|"Do the Strand"|
|Single by Roxy Music|
|from the album For Your Pleasure|
|B-side||"Editions of You"|
|Recorded||February 1973 at AIR Studios, London|
|Producer(s)||Chris Thomas, John Anthony, Roxy Music|
|Roxy Music singles chronology|
"Do the Strand" is the first song from English rock band Roxy Music's second album, For Your Pleasure . In contrast to the songs from Roxy Music's eponymous debut album, this song starts suddenly without any instrumental fanfare.
As with the rest of the album, the song was recorded at AIR Studios, Oxford Street, London.
In the mode of early 1960s "dance craze" songs such as "The Twist", the song tries to convince the listener to dance "The Strand", which takes its name from a film noir advertisement for Strand cigarettes. The lyrics include, as is typical for early Roxy Music, references to notable art, including The Sphinx, the Mona Lisa , Lolita and Picasso's Guernica . Bryan Ferry described his idea for "The Strand" as "the 'dance of life' – thus bringing to mind earlier dance phenomena, such as the avant garde passion and exuberance of both The Ballets Russes and the controversial Jazz Age dance craze 'The Charleston'."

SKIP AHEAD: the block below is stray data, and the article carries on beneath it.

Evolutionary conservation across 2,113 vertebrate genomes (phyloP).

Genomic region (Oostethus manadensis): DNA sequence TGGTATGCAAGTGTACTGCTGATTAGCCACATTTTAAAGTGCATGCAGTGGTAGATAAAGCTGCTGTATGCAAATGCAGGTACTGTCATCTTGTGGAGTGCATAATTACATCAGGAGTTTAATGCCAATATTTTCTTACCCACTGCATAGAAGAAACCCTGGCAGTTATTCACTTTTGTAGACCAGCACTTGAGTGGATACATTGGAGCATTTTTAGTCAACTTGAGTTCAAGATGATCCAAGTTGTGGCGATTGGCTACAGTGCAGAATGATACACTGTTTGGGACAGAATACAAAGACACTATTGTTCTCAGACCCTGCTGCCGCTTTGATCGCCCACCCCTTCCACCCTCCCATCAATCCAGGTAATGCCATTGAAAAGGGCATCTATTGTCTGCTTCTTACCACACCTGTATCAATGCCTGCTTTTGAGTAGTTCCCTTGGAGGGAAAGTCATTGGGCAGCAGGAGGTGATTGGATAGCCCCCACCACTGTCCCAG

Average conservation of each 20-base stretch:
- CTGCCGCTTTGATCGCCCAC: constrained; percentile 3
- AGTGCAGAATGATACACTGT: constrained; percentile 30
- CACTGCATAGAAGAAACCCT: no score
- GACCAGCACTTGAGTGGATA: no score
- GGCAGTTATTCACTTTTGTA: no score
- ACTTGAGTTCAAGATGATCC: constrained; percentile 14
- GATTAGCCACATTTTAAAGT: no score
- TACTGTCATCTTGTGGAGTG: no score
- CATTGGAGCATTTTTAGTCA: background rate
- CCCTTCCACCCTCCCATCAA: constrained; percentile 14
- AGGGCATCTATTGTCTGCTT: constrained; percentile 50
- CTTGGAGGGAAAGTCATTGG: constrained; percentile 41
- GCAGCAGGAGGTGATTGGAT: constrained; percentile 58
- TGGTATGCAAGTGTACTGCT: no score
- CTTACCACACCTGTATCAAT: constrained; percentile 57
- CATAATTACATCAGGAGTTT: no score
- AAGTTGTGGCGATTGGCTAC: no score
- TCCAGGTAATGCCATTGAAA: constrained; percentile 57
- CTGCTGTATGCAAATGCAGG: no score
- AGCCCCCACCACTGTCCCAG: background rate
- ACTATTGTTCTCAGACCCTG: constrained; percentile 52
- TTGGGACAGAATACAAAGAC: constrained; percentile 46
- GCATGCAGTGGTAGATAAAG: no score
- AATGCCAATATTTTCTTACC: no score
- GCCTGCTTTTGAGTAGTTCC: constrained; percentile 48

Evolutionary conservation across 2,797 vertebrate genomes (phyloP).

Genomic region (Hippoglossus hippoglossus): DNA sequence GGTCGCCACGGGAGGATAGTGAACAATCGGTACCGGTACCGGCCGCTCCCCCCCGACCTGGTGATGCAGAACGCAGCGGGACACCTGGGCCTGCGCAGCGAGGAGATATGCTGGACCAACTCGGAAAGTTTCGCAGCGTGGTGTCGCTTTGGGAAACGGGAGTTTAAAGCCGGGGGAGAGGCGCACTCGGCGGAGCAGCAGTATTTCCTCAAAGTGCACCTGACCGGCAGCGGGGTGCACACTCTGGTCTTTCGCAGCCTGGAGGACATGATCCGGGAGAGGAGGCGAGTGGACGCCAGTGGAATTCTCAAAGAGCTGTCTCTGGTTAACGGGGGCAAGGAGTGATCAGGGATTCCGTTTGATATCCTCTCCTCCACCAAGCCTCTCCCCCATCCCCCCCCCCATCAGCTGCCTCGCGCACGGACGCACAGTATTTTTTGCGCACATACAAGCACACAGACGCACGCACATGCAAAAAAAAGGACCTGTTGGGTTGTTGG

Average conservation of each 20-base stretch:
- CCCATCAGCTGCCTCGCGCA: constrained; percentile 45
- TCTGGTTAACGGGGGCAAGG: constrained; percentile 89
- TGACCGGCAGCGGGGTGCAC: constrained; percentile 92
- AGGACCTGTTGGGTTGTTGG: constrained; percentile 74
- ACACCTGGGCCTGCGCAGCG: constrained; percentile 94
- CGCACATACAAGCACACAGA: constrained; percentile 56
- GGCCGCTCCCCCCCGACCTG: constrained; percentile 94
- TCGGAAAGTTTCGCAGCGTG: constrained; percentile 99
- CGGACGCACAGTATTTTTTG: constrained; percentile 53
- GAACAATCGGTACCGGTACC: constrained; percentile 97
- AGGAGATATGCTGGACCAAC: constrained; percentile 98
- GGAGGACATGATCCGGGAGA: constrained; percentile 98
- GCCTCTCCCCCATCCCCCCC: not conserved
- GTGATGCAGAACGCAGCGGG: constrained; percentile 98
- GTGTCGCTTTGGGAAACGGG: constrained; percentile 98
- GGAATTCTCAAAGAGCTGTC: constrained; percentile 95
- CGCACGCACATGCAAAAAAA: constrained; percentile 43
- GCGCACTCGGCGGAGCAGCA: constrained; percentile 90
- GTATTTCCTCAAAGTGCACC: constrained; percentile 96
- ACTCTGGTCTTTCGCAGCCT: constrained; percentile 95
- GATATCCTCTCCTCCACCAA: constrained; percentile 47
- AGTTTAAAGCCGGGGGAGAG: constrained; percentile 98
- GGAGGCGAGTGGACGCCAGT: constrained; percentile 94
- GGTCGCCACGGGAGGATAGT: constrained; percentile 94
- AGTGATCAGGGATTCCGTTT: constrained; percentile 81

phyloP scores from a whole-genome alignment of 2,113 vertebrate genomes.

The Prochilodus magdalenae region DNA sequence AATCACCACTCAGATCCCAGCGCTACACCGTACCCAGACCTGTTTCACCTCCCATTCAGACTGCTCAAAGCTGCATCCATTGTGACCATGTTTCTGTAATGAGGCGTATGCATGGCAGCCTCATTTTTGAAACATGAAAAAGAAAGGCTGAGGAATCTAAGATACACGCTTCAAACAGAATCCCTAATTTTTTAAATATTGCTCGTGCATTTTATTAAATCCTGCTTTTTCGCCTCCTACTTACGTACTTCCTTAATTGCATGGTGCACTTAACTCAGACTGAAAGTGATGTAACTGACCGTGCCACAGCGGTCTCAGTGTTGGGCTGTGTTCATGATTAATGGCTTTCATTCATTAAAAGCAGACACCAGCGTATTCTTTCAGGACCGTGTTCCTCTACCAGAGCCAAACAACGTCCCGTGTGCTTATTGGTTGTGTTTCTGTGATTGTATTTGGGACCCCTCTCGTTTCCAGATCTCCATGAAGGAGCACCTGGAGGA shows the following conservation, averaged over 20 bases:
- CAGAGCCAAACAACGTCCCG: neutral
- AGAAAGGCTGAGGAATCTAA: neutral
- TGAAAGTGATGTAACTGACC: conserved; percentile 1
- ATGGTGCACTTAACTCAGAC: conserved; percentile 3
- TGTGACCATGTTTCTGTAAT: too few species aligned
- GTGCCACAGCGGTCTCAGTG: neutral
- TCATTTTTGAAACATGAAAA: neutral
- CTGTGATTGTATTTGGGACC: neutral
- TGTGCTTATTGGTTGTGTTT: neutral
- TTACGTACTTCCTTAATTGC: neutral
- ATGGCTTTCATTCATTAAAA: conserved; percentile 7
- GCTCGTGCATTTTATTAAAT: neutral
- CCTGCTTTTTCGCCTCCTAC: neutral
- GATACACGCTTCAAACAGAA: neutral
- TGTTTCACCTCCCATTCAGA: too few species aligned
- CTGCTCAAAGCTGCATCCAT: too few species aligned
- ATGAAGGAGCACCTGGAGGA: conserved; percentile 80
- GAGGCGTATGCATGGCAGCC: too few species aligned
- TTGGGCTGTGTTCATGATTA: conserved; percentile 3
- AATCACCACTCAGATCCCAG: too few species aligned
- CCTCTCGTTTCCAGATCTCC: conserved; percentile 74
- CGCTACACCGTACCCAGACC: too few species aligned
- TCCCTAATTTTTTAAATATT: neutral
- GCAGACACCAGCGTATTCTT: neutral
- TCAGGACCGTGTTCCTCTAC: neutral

The song gives no instructions on how The Strand should be danced. Simon Puxley, writing in 1973, suggested that the dance was "indefinable" and best thought of as "where it's at, whatever turns you on. The buzz, the action, the centre, the quintessence, the energy."
"Do the Strand" was released as a single in 1973 in some countries but not in the UK. That same year, however, the band performed the song on the UK television music show The Old Grey Whistle Test .It was released as a single in the UK in 1978 to promote Roxy Music's Greatest Hits album, but it failed to chart. Despite this, the song remains one of the most popular amongst the band's fans, especially at live concerts.
The German synthpop band Alphaville recorded a cover version of "Do the Strand" for their 2003 album CrazyShow .
The American pop band Scissor Sisters recorded another cover version for the War Child charity's 2009 charity album War Child Presents Heroes .
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